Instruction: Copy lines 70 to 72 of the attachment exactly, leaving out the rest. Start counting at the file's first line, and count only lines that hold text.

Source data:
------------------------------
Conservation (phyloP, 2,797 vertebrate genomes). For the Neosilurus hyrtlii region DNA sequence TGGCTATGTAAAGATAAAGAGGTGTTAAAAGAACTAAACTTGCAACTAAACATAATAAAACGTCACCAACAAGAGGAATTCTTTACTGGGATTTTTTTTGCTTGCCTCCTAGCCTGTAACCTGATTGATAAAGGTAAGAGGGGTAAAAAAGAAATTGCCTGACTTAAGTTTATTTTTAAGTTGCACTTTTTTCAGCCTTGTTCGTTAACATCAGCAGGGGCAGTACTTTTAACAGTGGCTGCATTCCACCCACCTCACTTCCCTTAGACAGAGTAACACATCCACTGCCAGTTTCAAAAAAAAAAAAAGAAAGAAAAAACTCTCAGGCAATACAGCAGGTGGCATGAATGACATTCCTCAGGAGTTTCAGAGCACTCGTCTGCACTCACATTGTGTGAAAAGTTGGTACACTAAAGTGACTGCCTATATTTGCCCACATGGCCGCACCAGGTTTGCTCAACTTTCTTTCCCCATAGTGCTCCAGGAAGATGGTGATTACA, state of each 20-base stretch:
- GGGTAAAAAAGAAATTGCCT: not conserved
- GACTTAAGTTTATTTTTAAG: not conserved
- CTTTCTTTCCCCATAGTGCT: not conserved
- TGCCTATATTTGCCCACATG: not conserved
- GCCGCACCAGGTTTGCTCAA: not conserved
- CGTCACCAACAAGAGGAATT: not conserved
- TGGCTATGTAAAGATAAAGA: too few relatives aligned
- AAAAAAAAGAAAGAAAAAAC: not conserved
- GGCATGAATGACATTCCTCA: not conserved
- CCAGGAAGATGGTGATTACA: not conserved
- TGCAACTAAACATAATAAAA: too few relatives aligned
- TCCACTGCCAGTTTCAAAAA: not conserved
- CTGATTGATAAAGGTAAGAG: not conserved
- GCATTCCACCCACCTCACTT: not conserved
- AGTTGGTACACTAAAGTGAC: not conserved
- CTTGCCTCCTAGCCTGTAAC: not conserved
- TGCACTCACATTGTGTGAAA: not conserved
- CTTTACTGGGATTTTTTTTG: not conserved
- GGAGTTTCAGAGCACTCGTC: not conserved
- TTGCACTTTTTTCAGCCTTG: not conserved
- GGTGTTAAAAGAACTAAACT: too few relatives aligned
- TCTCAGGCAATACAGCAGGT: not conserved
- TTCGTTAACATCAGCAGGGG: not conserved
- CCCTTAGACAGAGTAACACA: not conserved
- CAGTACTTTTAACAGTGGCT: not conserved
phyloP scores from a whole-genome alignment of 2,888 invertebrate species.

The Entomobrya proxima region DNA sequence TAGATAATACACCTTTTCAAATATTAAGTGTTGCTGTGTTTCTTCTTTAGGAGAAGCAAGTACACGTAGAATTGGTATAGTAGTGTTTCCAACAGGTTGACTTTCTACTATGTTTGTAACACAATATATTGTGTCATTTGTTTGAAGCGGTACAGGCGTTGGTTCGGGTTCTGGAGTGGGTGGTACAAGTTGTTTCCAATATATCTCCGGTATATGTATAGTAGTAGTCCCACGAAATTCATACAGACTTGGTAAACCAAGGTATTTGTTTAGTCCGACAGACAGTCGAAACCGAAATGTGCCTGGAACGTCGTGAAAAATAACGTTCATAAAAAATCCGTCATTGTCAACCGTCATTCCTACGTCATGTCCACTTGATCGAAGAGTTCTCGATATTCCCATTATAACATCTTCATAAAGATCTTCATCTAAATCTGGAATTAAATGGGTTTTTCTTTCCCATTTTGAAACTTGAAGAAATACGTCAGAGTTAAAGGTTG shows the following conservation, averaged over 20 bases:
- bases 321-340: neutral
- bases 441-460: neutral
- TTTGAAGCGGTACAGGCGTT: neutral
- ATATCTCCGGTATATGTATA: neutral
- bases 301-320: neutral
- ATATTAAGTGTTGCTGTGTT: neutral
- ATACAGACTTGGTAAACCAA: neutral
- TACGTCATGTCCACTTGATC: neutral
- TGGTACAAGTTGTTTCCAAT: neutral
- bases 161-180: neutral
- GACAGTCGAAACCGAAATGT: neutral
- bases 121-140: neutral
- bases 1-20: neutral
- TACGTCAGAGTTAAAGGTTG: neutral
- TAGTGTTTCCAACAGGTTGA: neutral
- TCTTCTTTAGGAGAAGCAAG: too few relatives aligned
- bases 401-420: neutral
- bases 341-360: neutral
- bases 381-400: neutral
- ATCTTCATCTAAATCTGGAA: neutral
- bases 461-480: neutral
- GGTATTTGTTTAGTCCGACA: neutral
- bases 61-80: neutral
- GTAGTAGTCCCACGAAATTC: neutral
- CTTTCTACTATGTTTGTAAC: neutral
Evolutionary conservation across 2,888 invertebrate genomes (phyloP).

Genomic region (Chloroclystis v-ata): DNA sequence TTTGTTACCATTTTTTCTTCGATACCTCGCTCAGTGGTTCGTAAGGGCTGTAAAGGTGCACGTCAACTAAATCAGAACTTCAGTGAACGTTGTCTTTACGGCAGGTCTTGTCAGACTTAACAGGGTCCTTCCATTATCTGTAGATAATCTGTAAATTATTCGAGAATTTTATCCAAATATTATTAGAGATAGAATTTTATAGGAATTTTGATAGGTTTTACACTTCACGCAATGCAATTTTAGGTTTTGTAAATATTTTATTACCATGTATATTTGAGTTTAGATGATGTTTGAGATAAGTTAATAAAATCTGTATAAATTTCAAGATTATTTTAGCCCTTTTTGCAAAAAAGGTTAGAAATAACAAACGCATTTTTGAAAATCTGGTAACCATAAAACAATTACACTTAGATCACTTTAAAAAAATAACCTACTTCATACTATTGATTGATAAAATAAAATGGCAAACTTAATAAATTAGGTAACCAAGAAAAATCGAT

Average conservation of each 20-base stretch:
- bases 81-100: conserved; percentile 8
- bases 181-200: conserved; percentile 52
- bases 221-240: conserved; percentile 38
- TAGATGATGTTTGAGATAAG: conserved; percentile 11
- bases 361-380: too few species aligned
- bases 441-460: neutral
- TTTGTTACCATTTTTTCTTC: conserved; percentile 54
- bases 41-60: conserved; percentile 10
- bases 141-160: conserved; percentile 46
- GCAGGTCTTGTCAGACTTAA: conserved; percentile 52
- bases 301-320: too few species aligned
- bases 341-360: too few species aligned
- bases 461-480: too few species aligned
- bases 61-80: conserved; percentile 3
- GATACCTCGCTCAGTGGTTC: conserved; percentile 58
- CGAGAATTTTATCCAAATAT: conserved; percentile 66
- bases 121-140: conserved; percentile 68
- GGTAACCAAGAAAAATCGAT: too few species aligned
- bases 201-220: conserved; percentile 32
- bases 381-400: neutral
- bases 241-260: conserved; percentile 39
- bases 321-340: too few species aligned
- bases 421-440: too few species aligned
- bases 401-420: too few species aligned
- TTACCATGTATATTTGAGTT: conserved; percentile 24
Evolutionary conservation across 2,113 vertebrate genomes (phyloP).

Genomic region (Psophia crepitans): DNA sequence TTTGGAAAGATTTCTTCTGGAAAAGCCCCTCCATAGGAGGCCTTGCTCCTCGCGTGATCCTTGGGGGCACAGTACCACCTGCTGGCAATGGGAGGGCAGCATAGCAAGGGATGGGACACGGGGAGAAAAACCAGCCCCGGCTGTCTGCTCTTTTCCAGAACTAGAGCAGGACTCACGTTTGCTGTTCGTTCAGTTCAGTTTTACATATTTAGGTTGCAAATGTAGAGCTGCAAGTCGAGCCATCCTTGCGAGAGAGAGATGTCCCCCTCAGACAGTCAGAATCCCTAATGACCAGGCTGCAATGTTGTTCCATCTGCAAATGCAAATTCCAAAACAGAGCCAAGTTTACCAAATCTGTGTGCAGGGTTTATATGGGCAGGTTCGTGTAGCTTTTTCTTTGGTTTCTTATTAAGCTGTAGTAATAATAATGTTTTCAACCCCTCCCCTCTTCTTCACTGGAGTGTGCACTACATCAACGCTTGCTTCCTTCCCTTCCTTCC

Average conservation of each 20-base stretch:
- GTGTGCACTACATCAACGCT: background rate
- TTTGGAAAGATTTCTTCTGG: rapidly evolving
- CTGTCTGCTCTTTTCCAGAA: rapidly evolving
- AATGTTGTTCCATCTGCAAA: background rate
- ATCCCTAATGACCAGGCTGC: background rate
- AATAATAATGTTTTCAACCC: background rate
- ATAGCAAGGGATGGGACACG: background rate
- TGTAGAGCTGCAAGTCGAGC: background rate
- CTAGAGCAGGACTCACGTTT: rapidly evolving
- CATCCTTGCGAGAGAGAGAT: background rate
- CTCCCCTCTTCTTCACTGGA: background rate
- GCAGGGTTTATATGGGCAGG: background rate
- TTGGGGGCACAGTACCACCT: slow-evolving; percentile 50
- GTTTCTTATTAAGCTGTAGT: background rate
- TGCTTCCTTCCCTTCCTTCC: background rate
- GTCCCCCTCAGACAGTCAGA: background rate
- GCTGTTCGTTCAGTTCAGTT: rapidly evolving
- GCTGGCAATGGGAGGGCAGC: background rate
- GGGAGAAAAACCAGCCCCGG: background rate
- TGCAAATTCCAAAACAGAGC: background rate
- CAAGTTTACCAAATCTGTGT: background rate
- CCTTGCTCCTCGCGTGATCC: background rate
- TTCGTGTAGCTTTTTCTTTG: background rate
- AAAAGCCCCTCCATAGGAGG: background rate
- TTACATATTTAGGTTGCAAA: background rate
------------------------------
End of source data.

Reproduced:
- bases 61-80: conserved; percentile 3
- GATACCTCGCTCAGTGGTTC: conserved; percentile 58
- CGAGAATTTTATCCAAATAT: conserved; percentile 66